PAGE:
Concert Review: Brant’s “Orbits” at Guggenheim Museum

Posted on: June 23, 2009

In Tuesday’s (6/23) New York Times, Anthony Tommasini writes, “Frank Lloyd Wright might never have anticipated this. But the rotunda of his late masterpiece the Guggenheim Museum—which opened in 1959, six months after his death—is an ideal place to perform one of the most mesmerizing and eclectic musical works ever written: ‘Orbits’ for 80 trombones, soprano and organ by the Montreal-born American composer Henry Brant. The East Coast premiere of this 1979 work, conducted by Neely Bruce, took place on Sunday night at the Guggenheim, part of both the museum’s Works & Process series and the daylong citywide festival Make Music New York. … This primordial, organic piece, by turns brutal and celestial, unfolds in thickly layered clusters and a maze of individual trombone lines. Brant’s vision was to have the players surround the audience. That vision was excitingly realized at the Guggenheim. The trombonists were lined up on the walkways that encircle the rotunda, facing in, so that they could see down to Mr. Bruce, who conducted from the path leading up to the lower ring. An enormous rented organ with a row of loudspeakers was placed in a corner of the floor. The soprano Phyllis Bruce sang from on high, though what she sang was not angelic in the conventional sense.”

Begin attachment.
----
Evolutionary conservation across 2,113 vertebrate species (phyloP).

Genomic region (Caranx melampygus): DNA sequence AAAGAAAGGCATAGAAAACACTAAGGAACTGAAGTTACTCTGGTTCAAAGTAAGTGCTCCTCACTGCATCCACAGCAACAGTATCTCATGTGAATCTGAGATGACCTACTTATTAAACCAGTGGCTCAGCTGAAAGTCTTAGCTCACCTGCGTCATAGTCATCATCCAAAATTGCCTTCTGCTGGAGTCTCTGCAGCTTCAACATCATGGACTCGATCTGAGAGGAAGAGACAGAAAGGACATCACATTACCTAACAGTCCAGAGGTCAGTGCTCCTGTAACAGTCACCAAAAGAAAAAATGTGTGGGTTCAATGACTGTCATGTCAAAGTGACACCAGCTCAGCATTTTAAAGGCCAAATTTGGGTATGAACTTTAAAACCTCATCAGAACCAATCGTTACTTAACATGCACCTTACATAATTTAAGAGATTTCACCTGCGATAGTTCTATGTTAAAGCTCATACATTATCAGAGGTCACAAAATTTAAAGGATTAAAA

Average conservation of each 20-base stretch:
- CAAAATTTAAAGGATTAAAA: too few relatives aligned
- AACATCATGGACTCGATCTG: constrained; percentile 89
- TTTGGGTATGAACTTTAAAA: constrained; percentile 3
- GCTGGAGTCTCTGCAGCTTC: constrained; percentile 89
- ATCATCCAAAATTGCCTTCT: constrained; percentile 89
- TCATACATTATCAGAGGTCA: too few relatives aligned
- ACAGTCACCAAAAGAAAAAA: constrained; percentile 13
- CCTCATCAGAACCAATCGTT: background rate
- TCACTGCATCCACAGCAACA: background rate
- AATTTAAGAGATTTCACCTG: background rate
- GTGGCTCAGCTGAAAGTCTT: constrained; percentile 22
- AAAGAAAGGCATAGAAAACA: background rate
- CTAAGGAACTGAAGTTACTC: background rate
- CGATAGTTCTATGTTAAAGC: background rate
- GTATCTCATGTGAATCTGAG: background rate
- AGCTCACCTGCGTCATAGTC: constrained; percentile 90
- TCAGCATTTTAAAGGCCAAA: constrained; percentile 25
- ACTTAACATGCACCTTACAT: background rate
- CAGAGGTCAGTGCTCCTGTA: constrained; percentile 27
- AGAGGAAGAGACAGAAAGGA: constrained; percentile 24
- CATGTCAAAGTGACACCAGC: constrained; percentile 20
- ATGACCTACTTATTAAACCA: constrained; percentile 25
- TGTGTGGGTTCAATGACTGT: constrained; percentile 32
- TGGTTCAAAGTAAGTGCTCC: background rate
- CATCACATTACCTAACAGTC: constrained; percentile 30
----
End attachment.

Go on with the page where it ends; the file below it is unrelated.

Posted June 23, 2009